Many of my legacy lenses cannot out resolve the A7R sensor. Even many modern lenses cannot out resolve the 36mp sensor. However, don’t let that dissuade you. Even my vintage Canon “Dream Lens” 50mm f/0.95, a lens known for its soft ‘dreamy’ quality wide open, is surprisingly nearly as sharp as a modern 50mm when stopped down to f/5.6 or so.
“Bundle Up” 2014. Sony A7R, Canon 50mm f/0.95 “Dream Lens” at ISO 1000. Shot at around f/1.4 and processed to minimize the well known aberrations that have endeared this lens to its owners. Please click on the photo for a much larger and better view.
“Autumn Leaves” 2014. Sony A7R, Canon 50mm f/0.95. Please click on the photo to see the details of the 100% crop inset. The crop is from the zipper of the jacket on Baby Z’s left side. At first it might seem ‘standard’ fare for a 50mm lens until you realize this is the Canon “Dream Lens” often thought of as soft. As you can see, it kept up amazing well with the A7R’s 36.4 megapixel sensor, better than I thought!
Just because you’re not using all those 36.4 megapixels doesn’t mean its wasted. You still get the benefit of being able to crop small sections of the files and still get usable pictures. And of course, you can print larger.
Wide lenses, such as my Voigtlander 15mm f/4.5 Heliar, do not work well on the A7R resulting in vignetting and color cast around the edges and blotchy spots. You could probably use correction software to fix these issues, although I haven’t tried.
The A7R sensor (same Sony sensor as in the Nikon D800/D800e) is also well known for its superb dynamic range. I can pull out great shadow detail in underexposed images and rarely ever get blown highlights with this camera.
“Lifehouse” 2014. Sony A7R, Voigtlander 15mm f/4.5 Heliar M mount, ISO 100. Note the vignetting and color cast around the edges. Please click on the photo for a much larger and better view. Not pretty (except the couple, of course!), but it can be corrected to some degree with software. Or you can be happy and look at those issues as a “Natural Instagram” 🙂
“Baby Beach” 2014. Sony A7R, Canon 50mm f/0.95 at wide open, ISO 100.
For the A7R, I generally stay in the 28mm range for wide angle where it works just fine.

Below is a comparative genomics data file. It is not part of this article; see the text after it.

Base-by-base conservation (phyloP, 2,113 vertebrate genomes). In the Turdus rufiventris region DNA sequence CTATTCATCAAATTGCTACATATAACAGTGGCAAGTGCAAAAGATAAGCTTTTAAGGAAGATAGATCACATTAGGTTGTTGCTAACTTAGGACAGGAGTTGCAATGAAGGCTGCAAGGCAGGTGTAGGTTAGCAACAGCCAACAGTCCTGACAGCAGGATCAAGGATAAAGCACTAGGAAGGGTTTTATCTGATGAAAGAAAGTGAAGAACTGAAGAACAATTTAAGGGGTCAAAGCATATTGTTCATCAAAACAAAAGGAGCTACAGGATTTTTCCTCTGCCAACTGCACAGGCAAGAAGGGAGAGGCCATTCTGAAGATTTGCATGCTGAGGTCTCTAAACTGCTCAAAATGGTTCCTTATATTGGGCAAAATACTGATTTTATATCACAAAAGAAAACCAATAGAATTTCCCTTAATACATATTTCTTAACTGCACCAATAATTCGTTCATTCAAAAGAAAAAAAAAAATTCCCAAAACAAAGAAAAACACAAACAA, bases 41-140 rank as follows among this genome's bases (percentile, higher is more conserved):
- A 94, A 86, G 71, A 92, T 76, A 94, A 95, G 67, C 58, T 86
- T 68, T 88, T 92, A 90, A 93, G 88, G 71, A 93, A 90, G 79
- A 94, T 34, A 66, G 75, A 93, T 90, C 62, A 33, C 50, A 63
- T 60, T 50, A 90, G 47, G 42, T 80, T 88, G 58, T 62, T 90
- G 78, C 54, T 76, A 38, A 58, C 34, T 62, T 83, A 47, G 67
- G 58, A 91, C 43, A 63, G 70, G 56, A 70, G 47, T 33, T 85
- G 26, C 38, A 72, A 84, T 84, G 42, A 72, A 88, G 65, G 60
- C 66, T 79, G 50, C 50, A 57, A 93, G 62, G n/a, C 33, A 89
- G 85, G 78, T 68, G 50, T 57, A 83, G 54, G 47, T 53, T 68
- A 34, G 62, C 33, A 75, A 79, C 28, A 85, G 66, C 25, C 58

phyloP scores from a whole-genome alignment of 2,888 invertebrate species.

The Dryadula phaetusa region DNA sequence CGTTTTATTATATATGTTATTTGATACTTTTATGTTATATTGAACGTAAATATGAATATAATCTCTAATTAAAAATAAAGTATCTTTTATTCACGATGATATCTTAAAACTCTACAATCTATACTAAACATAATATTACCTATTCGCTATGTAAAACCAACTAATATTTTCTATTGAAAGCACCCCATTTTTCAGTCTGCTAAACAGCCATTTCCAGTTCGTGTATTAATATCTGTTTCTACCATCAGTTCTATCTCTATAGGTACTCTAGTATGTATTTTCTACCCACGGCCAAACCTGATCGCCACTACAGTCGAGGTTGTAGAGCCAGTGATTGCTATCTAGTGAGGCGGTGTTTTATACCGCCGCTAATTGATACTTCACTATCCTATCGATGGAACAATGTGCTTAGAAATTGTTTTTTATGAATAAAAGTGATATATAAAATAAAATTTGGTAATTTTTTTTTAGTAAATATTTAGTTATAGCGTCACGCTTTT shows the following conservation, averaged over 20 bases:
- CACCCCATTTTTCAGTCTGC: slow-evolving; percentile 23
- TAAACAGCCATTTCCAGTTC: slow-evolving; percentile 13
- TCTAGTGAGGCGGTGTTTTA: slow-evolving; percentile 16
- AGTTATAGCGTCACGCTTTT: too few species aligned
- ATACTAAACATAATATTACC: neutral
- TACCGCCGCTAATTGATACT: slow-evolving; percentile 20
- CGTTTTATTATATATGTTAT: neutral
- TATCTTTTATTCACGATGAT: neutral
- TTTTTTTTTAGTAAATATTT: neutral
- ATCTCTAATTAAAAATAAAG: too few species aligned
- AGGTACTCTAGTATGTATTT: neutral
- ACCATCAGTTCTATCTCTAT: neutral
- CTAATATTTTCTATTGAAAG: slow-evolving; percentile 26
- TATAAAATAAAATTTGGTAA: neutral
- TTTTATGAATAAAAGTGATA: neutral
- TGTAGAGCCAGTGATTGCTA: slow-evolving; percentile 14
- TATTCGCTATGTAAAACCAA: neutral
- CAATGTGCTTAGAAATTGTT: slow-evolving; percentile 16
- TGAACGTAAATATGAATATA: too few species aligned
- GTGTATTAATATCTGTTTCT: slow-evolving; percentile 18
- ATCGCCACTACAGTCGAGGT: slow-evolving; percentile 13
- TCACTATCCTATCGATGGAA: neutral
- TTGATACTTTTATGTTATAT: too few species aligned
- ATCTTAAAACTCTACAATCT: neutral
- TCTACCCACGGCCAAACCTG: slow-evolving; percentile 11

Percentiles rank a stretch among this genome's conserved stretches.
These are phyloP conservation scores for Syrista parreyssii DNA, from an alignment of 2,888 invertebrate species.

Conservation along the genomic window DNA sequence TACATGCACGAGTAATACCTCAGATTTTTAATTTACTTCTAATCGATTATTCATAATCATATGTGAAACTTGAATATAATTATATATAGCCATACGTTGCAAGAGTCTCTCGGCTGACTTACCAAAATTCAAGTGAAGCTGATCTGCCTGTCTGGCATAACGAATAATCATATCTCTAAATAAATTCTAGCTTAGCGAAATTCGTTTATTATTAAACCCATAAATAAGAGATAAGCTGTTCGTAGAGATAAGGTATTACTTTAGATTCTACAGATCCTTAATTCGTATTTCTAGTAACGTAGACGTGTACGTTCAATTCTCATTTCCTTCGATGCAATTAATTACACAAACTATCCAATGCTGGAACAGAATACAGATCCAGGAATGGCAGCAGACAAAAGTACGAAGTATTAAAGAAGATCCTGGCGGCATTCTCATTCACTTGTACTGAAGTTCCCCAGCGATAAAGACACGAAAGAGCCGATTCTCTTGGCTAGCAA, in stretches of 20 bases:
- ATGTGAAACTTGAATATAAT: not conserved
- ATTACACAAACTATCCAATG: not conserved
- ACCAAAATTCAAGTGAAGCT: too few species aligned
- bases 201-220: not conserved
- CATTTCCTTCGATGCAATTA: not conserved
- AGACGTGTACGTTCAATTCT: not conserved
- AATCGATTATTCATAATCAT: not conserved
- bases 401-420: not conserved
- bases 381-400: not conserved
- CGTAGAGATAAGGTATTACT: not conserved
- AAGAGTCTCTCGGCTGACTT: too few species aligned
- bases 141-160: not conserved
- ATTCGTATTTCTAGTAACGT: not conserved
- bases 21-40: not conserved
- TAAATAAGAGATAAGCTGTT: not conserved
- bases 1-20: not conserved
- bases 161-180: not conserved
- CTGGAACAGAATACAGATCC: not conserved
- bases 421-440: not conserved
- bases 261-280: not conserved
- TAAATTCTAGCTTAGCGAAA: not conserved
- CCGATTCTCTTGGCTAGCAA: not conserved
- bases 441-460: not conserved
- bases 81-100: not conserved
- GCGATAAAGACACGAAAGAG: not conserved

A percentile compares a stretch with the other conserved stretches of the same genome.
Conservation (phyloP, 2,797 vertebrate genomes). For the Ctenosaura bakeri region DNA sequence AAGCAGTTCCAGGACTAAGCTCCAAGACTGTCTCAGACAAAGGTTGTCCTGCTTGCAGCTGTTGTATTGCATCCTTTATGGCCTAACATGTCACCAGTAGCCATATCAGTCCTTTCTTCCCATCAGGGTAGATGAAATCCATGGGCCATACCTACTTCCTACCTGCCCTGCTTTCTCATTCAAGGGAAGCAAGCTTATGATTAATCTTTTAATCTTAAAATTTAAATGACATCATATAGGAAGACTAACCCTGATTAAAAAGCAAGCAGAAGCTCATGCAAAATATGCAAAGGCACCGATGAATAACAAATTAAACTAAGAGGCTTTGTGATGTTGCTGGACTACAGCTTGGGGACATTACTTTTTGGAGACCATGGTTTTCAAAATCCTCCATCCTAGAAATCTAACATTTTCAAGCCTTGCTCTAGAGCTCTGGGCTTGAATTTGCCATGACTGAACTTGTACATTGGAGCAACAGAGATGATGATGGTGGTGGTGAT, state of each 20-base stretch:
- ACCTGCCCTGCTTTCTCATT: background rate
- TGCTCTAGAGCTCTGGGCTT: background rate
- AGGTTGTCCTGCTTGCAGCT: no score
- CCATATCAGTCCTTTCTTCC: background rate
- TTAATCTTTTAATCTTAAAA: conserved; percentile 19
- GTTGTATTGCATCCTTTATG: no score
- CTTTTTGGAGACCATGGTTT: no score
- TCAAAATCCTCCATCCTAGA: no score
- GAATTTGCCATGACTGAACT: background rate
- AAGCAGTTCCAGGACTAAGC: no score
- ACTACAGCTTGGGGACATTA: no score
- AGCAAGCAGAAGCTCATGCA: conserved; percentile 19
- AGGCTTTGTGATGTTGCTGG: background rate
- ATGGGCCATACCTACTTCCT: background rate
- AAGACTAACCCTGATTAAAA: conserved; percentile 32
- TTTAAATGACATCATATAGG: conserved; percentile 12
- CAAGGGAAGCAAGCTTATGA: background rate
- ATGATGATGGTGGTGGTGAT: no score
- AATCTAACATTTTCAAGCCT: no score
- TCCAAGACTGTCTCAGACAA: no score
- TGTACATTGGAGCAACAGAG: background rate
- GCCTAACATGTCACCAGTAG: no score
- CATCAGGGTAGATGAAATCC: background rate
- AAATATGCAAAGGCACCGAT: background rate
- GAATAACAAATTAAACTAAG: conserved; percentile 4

The camera also does 1080P Full HD video though as mentioned in other articles, I’m not a video guy. My home videos from the A7R look nice though 🙂
I love this camera! It’s as simple as that. It has become my go to camera if I think I’m going to be shooting something worthwhile. It’s fantastic at low ISO’s and excellent at high ISO settings.
If I were doing it all over again today, for the same money, I’d probably get the A7II with its 5 axis stabilizer, but I haven’t really needed image stabilization because I equalize the A7R’s lack of IS by using fast lenses.
If shopping for the A7R, the price for new as of today (B&H) is $1898, and I’ve seen them sell used for as low as $1200 which is a screamin’ deal.
The A7R is a wonderful and very versatile camera, capable of opening up a whole new world of photographic fun and exploration for you. As mentioned earlier, the Sony A7R became an instant Camera Legend the moment it was introduced.
“A New Zay” 2015. Sony A7R, Canon 50mm f/0.95 “Dream Lens.” It is indeed a new day with Baby Zay and the Sony A7R in the house! 🙂
Is it the “Ultimate?” Well, let’s say it didn’t stop me from wanting other cameras. It did however fill me with the thought that I didn’t need other cameras, I just want them because I love cameras! Anyway, this is not a camera I would use for events where fast AF and rapid fire is needed. It is kind of overkill for street work, which is what I love. However, at its best you can’t deny the image quality of the Sony A7R. It is among the best, and it is a Camera Legend standing high above its mirrorless peers.
PROS: 36.4 Megapixels (you want it!); Possible Medium Format look in 35mm digital package; Superb EVF; Superb dynamic range; Excellent focus peaking for manual lenses; No AA filter for potentially sharper images; Lightweight, but sturdy; Great colors; Usable high ISO performance; Makes fantastic large prints
CONS: 36.4 Megapixels (you don’t really need it); The need for bigger memory cards, more processing power from your computer; Color cast and other issues with wide angle manual focus lenses; No AA filter, potential moire; Limited AF lens lineup; Battery life; Feels like it might be a bit fragile for long term durability, only time will tell I guess.
My first choice if buying an A7R today would be to check the competitive prices at Amazon through their affiliates. You can find some very competitive prices from the link below. I’d also recommend Adorama and B&H, never had a problem with either of these camera super stores. Buying from these dealers through these links helps to support this blog and helps me add to its content. It will cost you nothing and you’d be buying from the very best dealers. Thanks for your time reading this article and thanks for your support.
Amazon’s list of competitive stores selling the Sony A7R.